Do not open episode 8 | Dapalace
June 20, 2021


Mind blowing palace

Do not open episode 8

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DO NOT OPEN – Episode 8

© Brian Ngoma

Early in the morning as Nikiwe drove out of her compound, she saw Clarence and the boys heading to the other car. The family had woken up very early. During supper last night, she had told the boys that everyone was supposed to wake up early and help her prepare themselves. No one disagreed because they knew when she got like this, it was obvious she was dealing with an important case.

“Mummy you’re going to catch bad boys,” Zindaba had said excitedly whilst putting on a jersey.

Nikiwe had looked at the boy with so much admiration and proud. She looked at Jackson who was equally waiting for her response.

“Mommy has to go now,” Clarence had said and went on. “Go baby, you’re going to be late.”

Two hours later, Nikiwe looked at a piece of paper in her hands and counter checked the address. It was the same with the house she was staring at. She unstrapped the seatbelt and got off. As she walked to the tiny house with broken windows, she jumped plates scattered all over the place.

“Anybody home!” She shouted.

“Ndimwe bandani!” A young girl’s voice shouted from inside.

“Cokani mutione kaili!” Nikiwe shouted back.

Quickly, the young girl came out of the house wearing a school uniform. It was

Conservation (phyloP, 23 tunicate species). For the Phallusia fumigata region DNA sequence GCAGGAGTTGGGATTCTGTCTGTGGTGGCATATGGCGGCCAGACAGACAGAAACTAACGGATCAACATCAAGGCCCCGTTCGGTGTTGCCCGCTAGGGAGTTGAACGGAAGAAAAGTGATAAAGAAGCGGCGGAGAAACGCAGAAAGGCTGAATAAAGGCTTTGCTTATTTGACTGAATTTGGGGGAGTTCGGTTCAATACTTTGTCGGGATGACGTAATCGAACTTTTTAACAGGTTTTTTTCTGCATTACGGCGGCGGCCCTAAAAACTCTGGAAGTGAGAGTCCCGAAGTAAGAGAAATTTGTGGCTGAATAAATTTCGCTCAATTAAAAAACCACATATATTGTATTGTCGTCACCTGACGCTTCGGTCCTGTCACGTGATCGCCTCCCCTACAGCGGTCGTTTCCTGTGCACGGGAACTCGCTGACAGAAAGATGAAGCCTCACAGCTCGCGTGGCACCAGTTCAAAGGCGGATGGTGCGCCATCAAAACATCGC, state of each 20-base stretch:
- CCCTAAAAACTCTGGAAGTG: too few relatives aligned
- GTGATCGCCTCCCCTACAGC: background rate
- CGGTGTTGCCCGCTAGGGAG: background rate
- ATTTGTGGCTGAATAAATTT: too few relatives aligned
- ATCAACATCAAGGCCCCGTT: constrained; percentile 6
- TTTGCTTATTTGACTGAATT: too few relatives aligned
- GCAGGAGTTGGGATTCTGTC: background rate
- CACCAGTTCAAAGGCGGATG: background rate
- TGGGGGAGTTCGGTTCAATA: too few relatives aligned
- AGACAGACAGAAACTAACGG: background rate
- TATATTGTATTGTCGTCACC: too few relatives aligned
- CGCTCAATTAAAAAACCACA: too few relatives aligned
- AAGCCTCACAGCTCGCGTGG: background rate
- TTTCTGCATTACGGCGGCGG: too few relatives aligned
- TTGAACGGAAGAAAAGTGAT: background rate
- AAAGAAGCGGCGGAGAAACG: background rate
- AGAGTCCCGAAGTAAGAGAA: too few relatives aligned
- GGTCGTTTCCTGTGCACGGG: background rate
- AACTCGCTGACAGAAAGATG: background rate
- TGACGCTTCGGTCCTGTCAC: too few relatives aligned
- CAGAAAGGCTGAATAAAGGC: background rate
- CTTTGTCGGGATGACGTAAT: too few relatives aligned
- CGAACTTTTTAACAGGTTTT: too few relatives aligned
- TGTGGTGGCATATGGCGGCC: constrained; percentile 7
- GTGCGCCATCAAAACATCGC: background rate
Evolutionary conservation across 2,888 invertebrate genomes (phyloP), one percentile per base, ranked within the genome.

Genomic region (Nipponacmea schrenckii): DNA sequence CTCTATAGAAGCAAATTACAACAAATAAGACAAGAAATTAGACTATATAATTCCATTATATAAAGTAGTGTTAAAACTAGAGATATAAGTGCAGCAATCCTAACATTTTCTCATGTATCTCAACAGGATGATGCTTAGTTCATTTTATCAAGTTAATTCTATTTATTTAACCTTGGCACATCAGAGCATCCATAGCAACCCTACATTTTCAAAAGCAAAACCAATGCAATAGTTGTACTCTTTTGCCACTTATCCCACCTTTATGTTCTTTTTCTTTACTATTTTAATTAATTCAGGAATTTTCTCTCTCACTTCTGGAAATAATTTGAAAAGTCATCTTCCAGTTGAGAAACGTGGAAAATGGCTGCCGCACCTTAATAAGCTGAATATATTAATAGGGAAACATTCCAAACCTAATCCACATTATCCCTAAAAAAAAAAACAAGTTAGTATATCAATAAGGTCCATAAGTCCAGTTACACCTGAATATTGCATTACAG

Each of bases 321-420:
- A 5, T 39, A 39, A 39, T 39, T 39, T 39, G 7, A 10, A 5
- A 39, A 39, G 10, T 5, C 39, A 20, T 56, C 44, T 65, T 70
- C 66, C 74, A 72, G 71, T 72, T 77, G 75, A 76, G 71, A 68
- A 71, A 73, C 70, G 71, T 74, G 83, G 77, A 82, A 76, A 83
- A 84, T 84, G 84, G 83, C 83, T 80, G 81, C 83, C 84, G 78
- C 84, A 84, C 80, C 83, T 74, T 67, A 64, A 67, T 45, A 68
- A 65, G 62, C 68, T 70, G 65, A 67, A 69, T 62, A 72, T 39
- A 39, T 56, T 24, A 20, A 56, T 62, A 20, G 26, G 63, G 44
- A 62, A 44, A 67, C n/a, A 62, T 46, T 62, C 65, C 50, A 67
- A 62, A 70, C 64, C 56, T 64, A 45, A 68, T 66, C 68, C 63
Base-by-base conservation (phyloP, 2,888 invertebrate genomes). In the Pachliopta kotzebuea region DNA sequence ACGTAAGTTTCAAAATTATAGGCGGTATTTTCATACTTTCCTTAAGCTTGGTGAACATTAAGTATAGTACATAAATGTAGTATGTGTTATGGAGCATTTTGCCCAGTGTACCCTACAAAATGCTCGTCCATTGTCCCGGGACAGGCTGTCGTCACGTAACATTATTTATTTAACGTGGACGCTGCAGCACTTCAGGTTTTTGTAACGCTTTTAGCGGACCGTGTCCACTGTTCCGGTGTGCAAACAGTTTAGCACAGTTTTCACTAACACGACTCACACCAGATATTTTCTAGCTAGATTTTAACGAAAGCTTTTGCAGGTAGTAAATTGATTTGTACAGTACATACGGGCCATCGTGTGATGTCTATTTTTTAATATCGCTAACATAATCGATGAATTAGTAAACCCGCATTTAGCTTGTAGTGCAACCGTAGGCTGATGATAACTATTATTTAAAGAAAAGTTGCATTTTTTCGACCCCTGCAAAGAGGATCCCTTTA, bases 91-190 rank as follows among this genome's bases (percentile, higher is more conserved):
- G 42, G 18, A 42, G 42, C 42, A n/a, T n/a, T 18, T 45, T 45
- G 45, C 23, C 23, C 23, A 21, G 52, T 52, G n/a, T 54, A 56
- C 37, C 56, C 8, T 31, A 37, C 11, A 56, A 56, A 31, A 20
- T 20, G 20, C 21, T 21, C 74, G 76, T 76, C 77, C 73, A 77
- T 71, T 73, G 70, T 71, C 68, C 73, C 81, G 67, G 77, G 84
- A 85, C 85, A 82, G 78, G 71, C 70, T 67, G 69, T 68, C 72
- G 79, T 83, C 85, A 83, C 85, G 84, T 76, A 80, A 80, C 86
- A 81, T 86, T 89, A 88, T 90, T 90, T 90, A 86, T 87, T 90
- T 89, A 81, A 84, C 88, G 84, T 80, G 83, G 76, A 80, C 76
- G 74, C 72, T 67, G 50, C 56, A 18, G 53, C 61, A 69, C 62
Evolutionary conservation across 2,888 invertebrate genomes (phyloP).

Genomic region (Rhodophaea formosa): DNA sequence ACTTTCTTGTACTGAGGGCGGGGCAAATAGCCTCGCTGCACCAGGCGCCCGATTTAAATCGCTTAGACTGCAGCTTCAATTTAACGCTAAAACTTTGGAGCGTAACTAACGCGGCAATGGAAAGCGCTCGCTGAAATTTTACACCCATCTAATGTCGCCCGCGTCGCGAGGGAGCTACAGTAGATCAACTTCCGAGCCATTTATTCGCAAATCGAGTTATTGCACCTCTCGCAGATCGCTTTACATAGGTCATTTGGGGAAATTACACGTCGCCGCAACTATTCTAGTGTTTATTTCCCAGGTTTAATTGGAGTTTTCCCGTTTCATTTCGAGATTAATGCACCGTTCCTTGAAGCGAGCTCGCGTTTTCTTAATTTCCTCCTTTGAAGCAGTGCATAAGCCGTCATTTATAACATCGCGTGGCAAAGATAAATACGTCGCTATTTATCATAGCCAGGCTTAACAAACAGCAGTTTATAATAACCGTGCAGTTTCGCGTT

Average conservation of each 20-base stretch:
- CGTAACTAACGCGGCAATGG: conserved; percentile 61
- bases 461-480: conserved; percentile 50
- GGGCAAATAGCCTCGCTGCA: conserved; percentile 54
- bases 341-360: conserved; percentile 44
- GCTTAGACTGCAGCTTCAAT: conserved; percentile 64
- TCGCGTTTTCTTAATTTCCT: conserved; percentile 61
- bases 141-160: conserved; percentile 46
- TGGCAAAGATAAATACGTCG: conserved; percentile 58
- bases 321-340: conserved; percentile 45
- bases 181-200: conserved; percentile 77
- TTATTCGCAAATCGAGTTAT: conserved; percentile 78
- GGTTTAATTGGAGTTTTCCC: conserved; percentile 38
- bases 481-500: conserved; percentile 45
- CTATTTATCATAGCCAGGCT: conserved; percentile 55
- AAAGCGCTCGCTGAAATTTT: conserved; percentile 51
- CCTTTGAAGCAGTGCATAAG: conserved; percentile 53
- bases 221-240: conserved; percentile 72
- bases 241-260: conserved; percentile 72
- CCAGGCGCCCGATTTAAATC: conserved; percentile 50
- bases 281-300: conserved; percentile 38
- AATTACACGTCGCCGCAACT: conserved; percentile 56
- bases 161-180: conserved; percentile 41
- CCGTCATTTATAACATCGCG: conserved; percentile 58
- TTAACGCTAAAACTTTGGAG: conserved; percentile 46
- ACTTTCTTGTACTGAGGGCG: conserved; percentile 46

obvious she was preparing to go to school. She looked at Nikiwe and smiled.

“Bwanji?” Nikiwe said.

“Are you a police officer?” The young girl asked.

“How do you….??”

“I have seen that badge in movies,” she pointed at the badge on Niki’s waist.

Nikiwe could see curiosity in the girls eyes. She was really astound. When Nikiwe wanted to ask if there was an elder she could talk to, the door squealed and an old lady came out. She looked at Nikiwe suspiciously it made her nervous.

“I’m detective Nikiwe,” Nikiwe introduced herself.

The young girl chuckled.

“Go and prepare for school Tanashe!” The old lady commanded the girl.

“Wait,” Nikiwe said and looked at the young girl. “You’re Tanashe?”

Before the young girl could answer, the old lady interrupted, “Tanashe, inside!” She turned to Nikiwe, “What do you want Detective? I told you people everything I saw on that day!”

Nikiwe figured this woman was the surviving maid in the witness statement and that young girl was the daughter to Kara, the murderer. She was now a grown up girl compared to what the statements said. It’s been six years, Nikiwe thought to herself.

“Detective!” The old lady interrupted her thoughts. “Did you hear what I said.”

Carefully thinking about

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what to say next, Nikiwe cleared her throat. “That day was a tragedy. I cannot even imagine how it must have been for you.”

The old lady instantly relived six years ago and felt weak in her knees. She had concealed the trauma she had gone through all these years. She